The M Word (video)

Screen Shot 2020-07-14 at 3.12.13 PMI’ll never understand why Masks are causing such a political tempest. Whatever the reason, though, the whole “my mask protects you, your mask protects me” isn’t working.

Most people I see out and about continue to oppose the only obvious personal and communal safeguard against the still mostly mysterious COVID-19, whether with a cavalier won’t-wear attitude or by improper use. I see flimsy masks worn low over the neck and chin, loose bandanas repeatedly tugged back up with germy hands, masks removed inside store entrances, and so on. You’ve seen it too.

So, if this virus is more insidious than previously thought, if most people are perfectly willing to defy common sense, and since there is still no universal mask mandate in the United States, I need a mask I can count on to protect me, not just my fellow shoppers in the produce aisle. And so do you. Here’s what research suggests, and a practical home-sewn solution.

The F words. Fabric, filter, fit

Without getting too much into the details – these virus particles are reported to be approx. 0.1 micron in size. Most of the cute, quickly mass produced homemade masks on the market allow particles of much larger sizes through, which generally makes those masks something less than 20 percent effective at even filtering out 0.3 micron size,* source below.)

I’ve made the “cup” style, the “duck bill” version, the “Olson” mask, and the pleated version which is the best we’ve used so far. It fits securely, provides good layering with breathability,  has no holes or seams in the breathing area, is easy to put on and take off; and it can be easily sized to accommodate various ages, sizes, and big facial hair. It features:

  • two pleated layers of good quality, tightly woven washable cotton (How to tell? Hold the fabric up to the light. See-through? Too lightweight. Pinpoints of light showing through? Too loosely woven.)
  • a filter pocket for a nonwoven filter (that is, material that has been formed by pressing/fusing, not weaving. How to tell? If you can see crisscrossing threads, it’s a woven fabric.)
  • a wire across the bridge of the nose to prevent air infiltration from the top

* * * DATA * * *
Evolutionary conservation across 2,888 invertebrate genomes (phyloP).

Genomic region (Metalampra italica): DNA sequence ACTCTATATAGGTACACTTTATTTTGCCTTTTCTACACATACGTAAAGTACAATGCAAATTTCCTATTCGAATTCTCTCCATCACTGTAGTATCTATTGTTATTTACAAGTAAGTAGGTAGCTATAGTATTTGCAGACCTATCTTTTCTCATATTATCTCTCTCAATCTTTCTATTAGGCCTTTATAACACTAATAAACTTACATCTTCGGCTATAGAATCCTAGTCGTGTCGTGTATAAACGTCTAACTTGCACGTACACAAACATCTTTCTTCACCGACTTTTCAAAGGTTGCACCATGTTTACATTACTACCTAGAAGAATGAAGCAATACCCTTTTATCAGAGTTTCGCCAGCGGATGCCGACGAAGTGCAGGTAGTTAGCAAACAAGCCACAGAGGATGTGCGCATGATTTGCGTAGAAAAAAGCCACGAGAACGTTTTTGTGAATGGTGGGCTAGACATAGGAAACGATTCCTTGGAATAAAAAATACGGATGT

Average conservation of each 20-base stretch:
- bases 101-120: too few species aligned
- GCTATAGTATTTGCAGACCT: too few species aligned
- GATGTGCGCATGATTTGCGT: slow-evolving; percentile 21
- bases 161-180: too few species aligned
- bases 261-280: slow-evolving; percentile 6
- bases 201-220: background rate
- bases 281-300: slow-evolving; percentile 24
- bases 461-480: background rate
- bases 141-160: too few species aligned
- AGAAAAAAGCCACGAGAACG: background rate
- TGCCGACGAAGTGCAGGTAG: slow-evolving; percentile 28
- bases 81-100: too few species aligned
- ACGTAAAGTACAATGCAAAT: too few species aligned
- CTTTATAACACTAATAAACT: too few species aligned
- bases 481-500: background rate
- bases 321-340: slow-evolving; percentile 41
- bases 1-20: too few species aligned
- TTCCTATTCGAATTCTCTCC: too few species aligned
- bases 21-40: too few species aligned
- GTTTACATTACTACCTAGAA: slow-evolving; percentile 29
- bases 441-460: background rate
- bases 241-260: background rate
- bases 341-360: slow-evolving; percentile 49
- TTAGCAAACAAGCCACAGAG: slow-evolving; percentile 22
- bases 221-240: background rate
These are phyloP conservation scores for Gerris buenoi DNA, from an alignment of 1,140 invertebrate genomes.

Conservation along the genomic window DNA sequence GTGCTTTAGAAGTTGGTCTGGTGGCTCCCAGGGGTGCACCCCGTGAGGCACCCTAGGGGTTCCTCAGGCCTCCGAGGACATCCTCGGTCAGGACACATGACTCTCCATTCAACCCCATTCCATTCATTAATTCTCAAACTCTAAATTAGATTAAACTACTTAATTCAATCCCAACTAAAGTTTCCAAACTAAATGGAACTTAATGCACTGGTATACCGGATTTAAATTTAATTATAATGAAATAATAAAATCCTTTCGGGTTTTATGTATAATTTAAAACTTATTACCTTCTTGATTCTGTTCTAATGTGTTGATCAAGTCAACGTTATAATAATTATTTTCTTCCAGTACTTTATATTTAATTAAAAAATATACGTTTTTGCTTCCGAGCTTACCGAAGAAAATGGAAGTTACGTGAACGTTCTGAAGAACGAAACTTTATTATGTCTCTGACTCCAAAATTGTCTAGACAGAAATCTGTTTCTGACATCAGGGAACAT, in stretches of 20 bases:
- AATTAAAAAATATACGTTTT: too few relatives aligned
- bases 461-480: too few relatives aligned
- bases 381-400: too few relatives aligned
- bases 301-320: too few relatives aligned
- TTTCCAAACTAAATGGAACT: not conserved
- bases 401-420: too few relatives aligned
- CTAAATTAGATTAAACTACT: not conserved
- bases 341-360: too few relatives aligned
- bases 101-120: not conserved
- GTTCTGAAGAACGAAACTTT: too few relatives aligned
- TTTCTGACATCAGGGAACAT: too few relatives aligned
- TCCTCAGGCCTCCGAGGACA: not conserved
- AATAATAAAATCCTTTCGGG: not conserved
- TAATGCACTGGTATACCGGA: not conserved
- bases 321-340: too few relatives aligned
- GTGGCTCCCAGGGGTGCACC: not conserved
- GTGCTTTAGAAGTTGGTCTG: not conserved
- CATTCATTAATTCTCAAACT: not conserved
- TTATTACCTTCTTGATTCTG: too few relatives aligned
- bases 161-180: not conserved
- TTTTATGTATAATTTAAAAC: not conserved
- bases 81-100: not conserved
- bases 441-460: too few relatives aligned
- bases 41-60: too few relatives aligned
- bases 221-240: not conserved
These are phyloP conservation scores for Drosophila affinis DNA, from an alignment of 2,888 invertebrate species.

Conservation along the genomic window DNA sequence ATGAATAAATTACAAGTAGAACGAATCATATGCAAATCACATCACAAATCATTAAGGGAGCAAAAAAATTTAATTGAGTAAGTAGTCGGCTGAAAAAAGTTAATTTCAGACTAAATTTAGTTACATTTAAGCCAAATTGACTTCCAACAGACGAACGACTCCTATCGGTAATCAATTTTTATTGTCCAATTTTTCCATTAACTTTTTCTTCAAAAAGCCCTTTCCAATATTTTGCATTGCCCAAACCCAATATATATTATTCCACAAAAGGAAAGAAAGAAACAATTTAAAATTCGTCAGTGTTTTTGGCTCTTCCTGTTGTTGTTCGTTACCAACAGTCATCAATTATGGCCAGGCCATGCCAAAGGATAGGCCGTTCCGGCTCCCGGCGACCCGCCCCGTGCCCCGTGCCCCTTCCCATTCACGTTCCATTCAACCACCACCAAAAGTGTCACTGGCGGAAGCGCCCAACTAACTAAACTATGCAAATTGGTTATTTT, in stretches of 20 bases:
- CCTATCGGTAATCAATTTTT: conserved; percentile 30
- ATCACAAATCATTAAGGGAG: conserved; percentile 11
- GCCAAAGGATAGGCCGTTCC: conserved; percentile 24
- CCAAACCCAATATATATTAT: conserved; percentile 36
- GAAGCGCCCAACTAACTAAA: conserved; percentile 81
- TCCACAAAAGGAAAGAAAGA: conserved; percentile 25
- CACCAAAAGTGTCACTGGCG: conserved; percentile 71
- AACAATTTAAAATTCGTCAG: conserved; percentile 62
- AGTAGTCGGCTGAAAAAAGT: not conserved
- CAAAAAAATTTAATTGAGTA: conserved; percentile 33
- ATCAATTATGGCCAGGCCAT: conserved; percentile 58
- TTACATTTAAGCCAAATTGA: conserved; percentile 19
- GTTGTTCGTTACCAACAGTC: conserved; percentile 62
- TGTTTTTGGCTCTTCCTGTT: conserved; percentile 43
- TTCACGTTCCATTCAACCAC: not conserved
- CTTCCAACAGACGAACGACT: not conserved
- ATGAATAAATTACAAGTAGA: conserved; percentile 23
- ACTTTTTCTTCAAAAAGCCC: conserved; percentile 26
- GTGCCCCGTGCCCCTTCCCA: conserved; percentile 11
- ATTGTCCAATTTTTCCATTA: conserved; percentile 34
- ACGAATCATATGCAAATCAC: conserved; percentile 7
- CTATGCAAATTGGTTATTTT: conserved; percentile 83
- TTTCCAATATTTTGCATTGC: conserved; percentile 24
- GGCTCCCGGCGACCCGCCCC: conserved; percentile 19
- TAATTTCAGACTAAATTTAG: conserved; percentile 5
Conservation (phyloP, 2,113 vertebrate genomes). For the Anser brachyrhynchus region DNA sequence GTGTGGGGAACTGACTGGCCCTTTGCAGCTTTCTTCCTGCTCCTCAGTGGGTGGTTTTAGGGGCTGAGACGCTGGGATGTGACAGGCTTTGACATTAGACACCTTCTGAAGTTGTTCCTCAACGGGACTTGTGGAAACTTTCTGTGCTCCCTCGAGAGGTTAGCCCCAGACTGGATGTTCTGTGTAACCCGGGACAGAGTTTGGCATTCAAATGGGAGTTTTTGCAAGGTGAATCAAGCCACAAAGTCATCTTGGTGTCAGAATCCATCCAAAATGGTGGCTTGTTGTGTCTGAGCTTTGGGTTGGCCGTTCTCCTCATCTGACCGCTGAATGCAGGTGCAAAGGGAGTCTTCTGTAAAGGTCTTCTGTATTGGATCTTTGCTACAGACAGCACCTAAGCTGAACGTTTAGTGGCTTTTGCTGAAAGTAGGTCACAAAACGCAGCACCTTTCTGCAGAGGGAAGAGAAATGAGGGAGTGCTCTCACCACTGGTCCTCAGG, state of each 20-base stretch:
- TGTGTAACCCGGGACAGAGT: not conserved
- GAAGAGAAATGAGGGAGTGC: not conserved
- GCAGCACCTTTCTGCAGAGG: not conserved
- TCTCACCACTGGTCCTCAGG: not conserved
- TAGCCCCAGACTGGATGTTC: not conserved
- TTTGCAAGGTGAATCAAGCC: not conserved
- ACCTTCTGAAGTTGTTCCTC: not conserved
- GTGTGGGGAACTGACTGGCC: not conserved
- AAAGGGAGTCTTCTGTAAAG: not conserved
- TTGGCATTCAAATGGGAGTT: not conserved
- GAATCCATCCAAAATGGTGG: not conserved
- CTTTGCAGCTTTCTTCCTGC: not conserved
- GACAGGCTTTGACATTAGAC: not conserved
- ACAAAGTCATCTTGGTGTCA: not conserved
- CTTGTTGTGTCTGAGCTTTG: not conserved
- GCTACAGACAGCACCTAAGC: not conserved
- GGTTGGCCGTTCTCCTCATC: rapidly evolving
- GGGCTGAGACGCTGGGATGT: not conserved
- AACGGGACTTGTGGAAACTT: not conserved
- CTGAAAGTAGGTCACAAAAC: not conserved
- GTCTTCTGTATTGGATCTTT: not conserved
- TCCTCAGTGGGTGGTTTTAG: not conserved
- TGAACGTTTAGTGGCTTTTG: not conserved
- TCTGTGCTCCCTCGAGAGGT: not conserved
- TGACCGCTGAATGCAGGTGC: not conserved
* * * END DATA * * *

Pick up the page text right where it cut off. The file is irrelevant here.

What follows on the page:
• elastic that holds the mask securely in place to prevent incoming air from the sides and bottom.

The trick is finding the right filter material when most conventional materials are unavailable. We have had success ordering sew-in Pellon interfacing from EBay, and we like the much less expensive but effective ToolBox non-fiberglass disposable blue shop cloths from Lowe’s which we cut and insert before each wear. Getting more creative, two other interesting solutions we use are the blue and white material used in hospitals to wrap and store sterile surgical instruments, and a single layer of non-fiberglass, anti-allergy HEPA vacuum bag that provide 99.97% particle filtration. At this point, I have to add, as my son says, !!! We are not doctors and are not pretending to be them on the internet – We are just are offering solutions backed by the information put out by scientific sources !!!

These are the masks I wear and what I make for my friends and family. (Ours also include a second wire to hold the mask out away from our faces.) I’ve watched a BUNCH of instructional videos and like this one a lot. “Easy Sew Face Mask,” on YouTube.

If I had a child starting school in a month, we would be practicing wearing masks right now that actually protect us, and we would hope you’d do the same — this style or something else with these specifications. To find yours if you don’t sew, web search pleated face mask with filter pocket and nose wire. That will get you started, then make sure you locate a filter fabric that will protect you while providing the necessary comfort for all-day wear. States are reopening, and school is about to start. It’s time!



Afterthoughts — Being able to wash your mask after each day’s wear is important. So is social distancing. A good mask doesn’t negate that part.

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